Memorials are important. The physical commemoration of an achievement, a tragedy or someone’s life’s work triggers in observers not just memories but frequently a deeper engagement, a positive process of remembering and understanding.
I’m not talking here about our major national Remembrance every 11th November, nor yet 27th January, nowadays marked internationally as Holocaust Memorial Day. No. I’m thinking of such mementos as blue plaques on house walls or even tiles placed in floors – typically, the floors of places of worship.
The latter are much in evidence in churches of national importance. Entering Westminster Abbey by its West Door the other day, I paused by the black marble slab that declares in large capitals “REMEMBER WINSTON CHURCHILL”. I hope the Great Man would have appreciated not only its prominence, but also its plainness without flowery wording. Finding myself in Bladon, just north of Oxford, last weekend, I dropped into the churchyard, where Churchill’s actual grave is similarly understated (especially when partly obscured by snow as pictured above).
Let me drag this back to memorials of slightly less exalted folk. I recently visited my old Oxford College, for the first time in decades. In the chapel I spotted not one but two engraved slabs in the floor, modestly commemorating people I knew in the 1970s, then Dean and Principal. The latter, the Reverend Canon JND Kelly, Doctor of Divinity, was an eminent theologian: also legendary for liking a drink, he was alleged to have searched for years for a doctor who’d allow him a glass of claret with his breakfast.
A young undergraduate asked me: “Was Kelly there in your day?”
“Of course,” I replied. “He was Principal.”
“No,” she corrected me: “I mean the building.”
Yes, there’s a Kelly Building (actually completed in my time there). For me, it’s odd that Kelly is known to current students as a building, not a former Head of House. Still, it must be grand to have a building named after you: it hasn’t happened to me but, when I was a headmaster, I did attach the names of a few outstanding benefactors or servants of the school to new facilities.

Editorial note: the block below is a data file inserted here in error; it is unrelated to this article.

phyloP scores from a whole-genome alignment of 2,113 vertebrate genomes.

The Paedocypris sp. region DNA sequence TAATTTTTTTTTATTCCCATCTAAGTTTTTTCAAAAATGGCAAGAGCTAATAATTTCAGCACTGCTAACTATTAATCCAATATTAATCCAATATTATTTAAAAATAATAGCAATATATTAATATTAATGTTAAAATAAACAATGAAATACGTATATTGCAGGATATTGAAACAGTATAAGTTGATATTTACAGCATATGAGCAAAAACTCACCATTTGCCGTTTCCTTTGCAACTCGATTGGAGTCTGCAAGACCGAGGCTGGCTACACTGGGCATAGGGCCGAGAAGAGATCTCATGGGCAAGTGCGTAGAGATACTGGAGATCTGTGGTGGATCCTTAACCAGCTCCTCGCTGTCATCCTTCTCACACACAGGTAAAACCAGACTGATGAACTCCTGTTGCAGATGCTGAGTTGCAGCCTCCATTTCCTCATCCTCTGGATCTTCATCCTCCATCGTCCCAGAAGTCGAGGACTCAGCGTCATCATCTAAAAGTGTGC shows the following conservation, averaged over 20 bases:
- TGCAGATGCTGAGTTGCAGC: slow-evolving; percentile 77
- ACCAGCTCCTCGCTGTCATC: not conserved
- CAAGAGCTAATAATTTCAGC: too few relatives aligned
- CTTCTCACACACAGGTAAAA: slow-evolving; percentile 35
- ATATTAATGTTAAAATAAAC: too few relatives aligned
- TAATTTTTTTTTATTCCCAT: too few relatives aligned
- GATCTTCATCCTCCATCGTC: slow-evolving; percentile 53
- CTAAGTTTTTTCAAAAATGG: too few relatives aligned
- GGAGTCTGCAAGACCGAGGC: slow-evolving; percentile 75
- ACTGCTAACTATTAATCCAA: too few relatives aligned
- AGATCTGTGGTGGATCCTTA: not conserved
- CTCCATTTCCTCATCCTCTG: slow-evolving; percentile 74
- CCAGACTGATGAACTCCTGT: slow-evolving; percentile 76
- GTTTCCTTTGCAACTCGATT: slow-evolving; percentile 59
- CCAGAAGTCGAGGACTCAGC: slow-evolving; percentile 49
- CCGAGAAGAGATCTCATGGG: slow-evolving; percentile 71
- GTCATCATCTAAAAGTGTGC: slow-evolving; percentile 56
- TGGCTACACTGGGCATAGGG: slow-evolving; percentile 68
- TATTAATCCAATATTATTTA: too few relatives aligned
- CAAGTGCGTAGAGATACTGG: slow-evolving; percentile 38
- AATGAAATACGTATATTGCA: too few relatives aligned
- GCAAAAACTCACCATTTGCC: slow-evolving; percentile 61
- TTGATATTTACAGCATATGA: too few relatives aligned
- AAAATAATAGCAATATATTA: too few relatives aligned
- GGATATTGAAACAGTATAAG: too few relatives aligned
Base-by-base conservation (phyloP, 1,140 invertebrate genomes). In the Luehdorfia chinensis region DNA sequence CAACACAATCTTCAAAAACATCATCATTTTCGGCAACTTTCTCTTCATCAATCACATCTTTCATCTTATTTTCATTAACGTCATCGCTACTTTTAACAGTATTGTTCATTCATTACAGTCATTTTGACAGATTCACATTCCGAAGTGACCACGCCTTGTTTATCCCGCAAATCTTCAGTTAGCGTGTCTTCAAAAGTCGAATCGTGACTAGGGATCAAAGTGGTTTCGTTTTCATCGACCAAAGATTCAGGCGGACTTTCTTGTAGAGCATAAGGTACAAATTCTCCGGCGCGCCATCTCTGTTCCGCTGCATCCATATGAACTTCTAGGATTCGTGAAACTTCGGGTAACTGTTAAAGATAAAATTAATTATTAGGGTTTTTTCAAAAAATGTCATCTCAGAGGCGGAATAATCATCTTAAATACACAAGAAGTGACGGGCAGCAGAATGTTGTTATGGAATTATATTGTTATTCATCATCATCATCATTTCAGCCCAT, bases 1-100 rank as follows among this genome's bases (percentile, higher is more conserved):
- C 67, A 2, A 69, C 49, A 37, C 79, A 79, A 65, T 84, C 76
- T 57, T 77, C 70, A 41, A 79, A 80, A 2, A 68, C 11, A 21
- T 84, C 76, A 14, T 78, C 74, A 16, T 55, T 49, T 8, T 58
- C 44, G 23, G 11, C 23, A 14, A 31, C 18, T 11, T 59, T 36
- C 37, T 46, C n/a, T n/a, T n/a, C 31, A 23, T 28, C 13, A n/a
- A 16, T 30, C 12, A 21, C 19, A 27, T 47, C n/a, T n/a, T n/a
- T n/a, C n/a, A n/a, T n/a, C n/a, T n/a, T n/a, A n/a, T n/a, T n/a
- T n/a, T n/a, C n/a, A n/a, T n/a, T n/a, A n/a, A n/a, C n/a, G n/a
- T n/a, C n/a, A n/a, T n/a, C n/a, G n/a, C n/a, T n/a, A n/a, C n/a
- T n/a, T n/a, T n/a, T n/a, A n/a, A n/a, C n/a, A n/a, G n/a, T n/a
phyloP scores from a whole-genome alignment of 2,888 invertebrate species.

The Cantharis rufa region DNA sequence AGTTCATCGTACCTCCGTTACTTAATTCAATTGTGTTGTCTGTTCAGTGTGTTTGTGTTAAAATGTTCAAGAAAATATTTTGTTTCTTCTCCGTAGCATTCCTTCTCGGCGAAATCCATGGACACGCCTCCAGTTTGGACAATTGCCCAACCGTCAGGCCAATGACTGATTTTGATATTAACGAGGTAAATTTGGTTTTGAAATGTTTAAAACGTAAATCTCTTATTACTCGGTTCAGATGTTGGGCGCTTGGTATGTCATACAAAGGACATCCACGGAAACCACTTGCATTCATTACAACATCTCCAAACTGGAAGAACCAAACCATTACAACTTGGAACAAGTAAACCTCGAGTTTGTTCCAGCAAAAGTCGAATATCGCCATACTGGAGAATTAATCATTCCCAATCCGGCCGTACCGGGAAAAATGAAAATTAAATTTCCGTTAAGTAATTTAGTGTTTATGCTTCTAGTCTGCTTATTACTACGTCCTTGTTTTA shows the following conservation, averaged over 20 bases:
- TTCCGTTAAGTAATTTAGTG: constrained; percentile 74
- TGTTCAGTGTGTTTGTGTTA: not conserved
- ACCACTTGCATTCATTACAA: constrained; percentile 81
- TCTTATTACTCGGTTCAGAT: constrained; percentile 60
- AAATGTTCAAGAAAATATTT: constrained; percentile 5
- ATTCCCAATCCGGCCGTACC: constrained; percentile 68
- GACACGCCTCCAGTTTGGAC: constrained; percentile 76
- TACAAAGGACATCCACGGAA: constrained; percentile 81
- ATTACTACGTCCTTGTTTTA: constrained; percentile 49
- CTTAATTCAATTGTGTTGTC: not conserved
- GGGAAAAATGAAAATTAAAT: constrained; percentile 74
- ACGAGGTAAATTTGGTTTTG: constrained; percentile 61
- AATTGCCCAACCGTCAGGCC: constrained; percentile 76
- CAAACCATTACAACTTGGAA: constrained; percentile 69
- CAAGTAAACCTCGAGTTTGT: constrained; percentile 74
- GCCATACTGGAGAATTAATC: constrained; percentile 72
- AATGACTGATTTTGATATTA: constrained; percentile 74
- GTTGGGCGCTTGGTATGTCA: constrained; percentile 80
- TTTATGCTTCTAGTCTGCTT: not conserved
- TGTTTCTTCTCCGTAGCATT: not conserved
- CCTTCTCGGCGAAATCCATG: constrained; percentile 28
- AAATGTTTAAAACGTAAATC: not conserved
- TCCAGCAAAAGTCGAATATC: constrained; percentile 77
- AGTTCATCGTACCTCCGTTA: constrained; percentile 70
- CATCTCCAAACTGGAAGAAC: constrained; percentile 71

I can’t stop bigger names crowding back into this piece. In Tynemouth stands a memorial that could scarcely be less understated, that of Cuthbert, Lord Collingwood, Nelson’s deputy but, in the view of loyal Geordies, architect of the triumph of Trafalgar. After all, Tynesiders assert, Nelson was shot early doors: “it was our boy who carried it through”. In my time running Newcastle’s Royal Grammar School (Collingwood’s alma mater) we celebrated his bicentenary (2010): a grand Civic Dinner with the First Sea Lord was followed by a parade, Cathedral service and, at that colossal memorial, an eighteen-gun salute from a frigate sailing down the Tyne. On every Trafalgar Day since, a tot of rum is drunk there to the Admiral’s memory.
In the same spirit I recently happened on a quieter commemoration underway in St Paul’s Cathedral. Old chaps in regimental ties, a few uniformed soldiers and two buglers were gathered around a marble memorial on the Cathedral’s south wall, dedicated to Sir John Moore of Corunna. Moore had a glittering military career, founded the first Rifle Brigade (its modern successor, The Rifles, still honours him) and famously died in the course of his notable rearguard victory over Napoleon’s Marshal Soult at Coruña in Spain in 1809.
My generation grew up knowing Charles Wolfe’s famous poem, The Burial of Sir John Moore at Corunna, with its echoes of sacrifice and a hint of Boys’ Own Annual heroism:
Not a drum was heard, not a funeral note,
As his corse to the rampart we hurried;
Not a soldier discharged his farewell shot
O’er the grave where our hero we buried.
The fact that some 30 people still turn out annually to honour one man’s memory made me think about memorials, mementos and memories. Remembrance with a capital R is an institutional, societal act. But all our individual, smaller acts of remembering, individual or collective, are to my mind equally important.
Memorials? I’m all for them.